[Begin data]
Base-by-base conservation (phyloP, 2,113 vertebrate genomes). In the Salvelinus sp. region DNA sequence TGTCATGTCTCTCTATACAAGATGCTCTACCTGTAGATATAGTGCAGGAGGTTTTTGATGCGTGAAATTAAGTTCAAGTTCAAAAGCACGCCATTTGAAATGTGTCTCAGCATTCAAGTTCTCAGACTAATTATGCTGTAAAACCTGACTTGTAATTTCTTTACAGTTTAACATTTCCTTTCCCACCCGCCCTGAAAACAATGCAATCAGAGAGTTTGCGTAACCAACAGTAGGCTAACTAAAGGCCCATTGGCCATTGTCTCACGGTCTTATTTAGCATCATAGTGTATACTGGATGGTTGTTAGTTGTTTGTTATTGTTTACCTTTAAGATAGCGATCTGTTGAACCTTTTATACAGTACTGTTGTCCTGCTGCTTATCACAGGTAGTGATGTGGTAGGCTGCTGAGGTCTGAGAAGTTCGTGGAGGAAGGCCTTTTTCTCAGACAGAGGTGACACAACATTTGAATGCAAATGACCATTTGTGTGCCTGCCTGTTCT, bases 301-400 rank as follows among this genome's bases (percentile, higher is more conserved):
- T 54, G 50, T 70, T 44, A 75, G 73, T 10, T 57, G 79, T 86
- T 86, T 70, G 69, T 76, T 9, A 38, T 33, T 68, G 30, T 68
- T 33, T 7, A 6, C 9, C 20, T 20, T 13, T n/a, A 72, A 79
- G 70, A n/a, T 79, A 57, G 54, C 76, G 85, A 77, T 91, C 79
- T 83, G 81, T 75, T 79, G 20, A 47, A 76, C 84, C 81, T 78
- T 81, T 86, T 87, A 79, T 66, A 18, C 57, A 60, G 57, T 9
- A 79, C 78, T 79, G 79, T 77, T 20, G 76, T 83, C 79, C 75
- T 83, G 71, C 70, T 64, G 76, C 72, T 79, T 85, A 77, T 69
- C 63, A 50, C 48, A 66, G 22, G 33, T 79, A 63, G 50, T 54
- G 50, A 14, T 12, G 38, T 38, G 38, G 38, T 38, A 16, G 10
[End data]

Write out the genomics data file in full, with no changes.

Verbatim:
Base-by-base conservation (phyloP, 2,113 vertebrate genomes). In the Salvelinus sp. region DNA sequence TGTCATGTCTCTCTATACAAGATGCTCTACCTGTAGATATAGTGCAGGAGGTTTTTGATGCGTGAAATTAAGTTCAAGTTCAAAAGCACGCCATTTGAAATGTGTCTCAGCATTCAAGTTCTCAGACTAATTATGCTGTAAAACCTGACTTGTAATTTCTTTACAGTTTAACATTTCCTTTCCCACCCGCCCTGAAAACAATGCAATCAGAGAGTTTGCGTAACCAACAGTAGGCTAACTAAAGGCCCATTGGCCATTGTCTCACGGTCTTATTTAGCATCATAGTGTATACTGGATGGTTGTTAGTTGTTTGTTATTGTTTACCTTTAAGATAGCGATCTGTTGAACCTTTTATACAGTACTGTTGTCCTGCTGCTTATCACAGGTAGTGATGTGGTAGGCTGCTGAGGTCTGAGAAGTTCGTGGAGGAAGGCCTTTTTCTCAGACAGAGGTGACACAACATTTGAATGCAAATGACCATTTGTGTGCCTGCCTGTTCT, bases 301-400 rank as follows among this genome's bases (percentile, higher is more conserved):
- T 54, G 50, T 70, T 44, A 75, G 73, T 10, T 57, G 79, T 86
- T 86, T 70, G 69, T 76, T 9, A 38, T 33, T 68, G 30, T 68
- T 33, T 7, A 6, C 9, C 20, T 20, T 13, T n/a, A 72, A 79
- G 70, A n/a, T 79, A 57, G 54, C 76, G 85, A 77, T 91, C 79
- T 83, G 81, T 75, T 79, G 20, A 47, A 76, C 84, C 81, T 78
- T 81, T 86, T 87, A 79, T 66, A 18, C 57, A 60, G 57, T 9
- A 79, C 78, T 79, G 79, T 77, T 20, G 76, T 83, C 79, C 75
- T 83, G 71, C 70, T 64, G 76, C 72, T 79, T 85, A 77, T 69
- C 63, A 50, C 48, A 66, G 22, G 33, T 79, A 63, G 50, T 54
- G 50, A 14, T 12, G 38, T 38, G 38, G 38, T 38, A 16, G 10